The most recent broadside Monday, about the charges against the two GOP lawmakers, was stunning for its norm-shattering obliteration of the bright line between the White House and Justice Department. Trump said the indictments, coming before an election when control of Congress is at stake, had left "two easy wins now in doubt." He ended the tweet with a sarcastic "Good job Jeff."

"You're harassing the attorney general for not dealing with political bias at the DOJ and then conversely accusing him of not engaging in political bias at the DOJ," said Cameron Smith, a former Sessions counsel in the Senate. "Those cannot both be simultaneously consistent positions."

Sessions didn't respond to that criticism, though in the past he's issued statements saying the department won't bend to political considerations and promising to serve with integrity and honor. His only mentions of Trump are laudatory, and in public appearances, Sessions is far more likely to focus on the work that has impassioned him for decades than on the controversies around him.

The Justice Department declined to comment.

The criticism has created an unusual dynamic where Trump-aligned Republicans who ordinarily would praise Sessions are joining in the condemnation, while progressives opposed to his agenda fear that his firing for political reasons could destabilize democracy.

Vanita Gupta, the Justice Department civil rights chief in the Obama administration, said she believed Sessions was terrible for civil rights but she did not want him dismissed as a means of crippling Mueller's investigation.

"It isn't about protecting Jeff Sessions," Gupta said. "It's about protecting the notion that nobody is above the law in this country and that the Constitution applies to everybody."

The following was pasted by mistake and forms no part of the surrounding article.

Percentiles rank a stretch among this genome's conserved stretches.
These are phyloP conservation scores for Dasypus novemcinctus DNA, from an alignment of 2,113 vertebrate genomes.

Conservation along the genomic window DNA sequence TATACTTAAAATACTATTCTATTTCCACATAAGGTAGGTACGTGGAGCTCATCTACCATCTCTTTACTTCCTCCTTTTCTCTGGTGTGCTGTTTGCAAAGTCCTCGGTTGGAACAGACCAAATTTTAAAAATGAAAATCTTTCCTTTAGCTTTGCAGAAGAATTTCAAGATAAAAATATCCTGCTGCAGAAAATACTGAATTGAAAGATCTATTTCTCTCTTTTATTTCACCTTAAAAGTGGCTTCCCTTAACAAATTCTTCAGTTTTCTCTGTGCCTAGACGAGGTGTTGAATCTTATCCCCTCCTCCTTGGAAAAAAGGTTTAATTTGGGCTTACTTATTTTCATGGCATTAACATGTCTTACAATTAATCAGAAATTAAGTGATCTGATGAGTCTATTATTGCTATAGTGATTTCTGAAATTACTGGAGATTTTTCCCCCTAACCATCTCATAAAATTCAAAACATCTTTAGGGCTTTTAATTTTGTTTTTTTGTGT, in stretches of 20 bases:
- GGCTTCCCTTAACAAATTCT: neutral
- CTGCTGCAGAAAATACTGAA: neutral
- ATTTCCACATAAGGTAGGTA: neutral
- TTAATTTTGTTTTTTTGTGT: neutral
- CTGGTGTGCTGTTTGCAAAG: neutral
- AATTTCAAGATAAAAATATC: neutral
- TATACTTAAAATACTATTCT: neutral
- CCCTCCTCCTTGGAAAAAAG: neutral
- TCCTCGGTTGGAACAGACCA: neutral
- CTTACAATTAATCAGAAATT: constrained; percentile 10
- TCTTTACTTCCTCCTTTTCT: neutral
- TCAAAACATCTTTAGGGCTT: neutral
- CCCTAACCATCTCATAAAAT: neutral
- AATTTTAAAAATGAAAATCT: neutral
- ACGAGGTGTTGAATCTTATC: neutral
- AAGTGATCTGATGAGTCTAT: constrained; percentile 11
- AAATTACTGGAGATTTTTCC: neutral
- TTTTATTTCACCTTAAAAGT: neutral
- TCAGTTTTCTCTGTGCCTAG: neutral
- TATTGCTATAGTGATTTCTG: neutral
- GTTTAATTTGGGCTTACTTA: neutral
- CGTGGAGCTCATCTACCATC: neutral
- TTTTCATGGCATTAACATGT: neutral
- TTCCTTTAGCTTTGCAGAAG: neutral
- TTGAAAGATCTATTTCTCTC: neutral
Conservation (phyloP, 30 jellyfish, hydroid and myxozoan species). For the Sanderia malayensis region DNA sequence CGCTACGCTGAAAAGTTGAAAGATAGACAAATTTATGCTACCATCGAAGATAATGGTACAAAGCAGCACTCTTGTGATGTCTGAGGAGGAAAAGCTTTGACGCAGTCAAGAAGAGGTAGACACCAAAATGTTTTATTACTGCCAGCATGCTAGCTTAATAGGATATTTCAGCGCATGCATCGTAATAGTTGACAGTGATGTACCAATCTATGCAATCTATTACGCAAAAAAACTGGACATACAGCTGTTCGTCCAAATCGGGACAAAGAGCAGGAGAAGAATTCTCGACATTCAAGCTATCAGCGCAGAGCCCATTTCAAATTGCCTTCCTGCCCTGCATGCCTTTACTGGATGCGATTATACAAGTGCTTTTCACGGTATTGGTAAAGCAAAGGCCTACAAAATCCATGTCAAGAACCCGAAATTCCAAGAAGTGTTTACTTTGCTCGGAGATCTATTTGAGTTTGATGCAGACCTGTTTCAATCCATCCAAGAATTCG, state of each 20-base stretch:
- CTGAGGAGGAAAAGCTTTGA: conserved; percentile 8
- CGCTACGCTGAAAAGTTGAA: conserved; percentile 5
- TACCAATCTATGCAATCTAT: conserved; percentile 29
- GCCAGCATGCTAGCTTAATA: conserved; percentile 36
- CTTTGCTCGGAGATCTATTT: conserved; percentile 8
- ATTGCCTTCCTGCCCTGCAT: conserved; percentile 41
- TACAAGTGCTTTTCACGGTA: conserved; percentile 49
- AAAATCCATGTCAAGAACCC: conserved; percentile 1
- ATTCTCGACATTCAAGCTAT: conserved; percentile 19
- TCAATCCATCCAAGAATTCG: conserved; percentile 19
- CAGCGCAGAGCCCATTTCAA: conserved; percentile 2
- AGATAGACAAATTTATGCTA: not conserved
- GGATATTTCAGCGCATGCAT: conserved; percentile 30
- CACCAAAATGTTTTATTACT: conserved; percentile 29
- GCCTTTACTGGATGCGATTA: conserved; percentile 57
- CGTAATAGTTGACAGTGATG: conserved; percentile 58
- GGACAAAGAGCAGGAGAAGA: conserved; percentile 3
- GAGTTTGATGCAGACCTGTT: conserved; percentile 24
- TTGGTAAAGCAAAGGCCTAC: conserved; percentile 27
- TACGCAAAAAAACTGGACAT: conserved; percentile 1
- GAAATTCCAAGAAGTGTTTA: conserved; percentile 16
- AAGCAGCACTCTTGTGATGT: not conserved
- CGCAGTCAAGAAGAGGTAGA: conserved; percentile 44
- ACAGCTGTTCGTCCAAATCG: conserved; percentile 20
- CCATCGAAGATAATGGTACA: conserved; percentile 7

It wasn't always this way for Sessions, a federal prosecutor during the 1980s-era "war on drugs."

His conservative Senate positions, including opposing bipartisan legislation that would have created a path to citizenship for millions of immigrants in the country illegally, made him a natural fit for Trump. Sessions was the first senator to endorse Trump, joining the candidate for campaigning and foreign policy meetings. The loyalty paid off with the attorney general post, but it also wound up entangling him in the Russia investigation.

Even as Sessions has pushed the Trump agenda, he's confronted headlines about his campaign interactions with the Russian ambassador and about his attendance at a campaign meeting where the prospect of a Trump-Vladimir Putin meeting was broached.

"It's not as if Trump's background didn't have a lot of red flags in it and Sessions decided, 'Hey, I want to get on board with this person' and it frankly turned out poorly for him as a person," said Smith, the former Sessions aide. "I do think that's a lesson in discretion."

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Associated Press writers Michael Balsamo in Washington and Jay Reeves in Alabaster, Alabama, contributed to this report.

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Follow Eric Tucker on Twitter at https://twitter.com/etuckerAP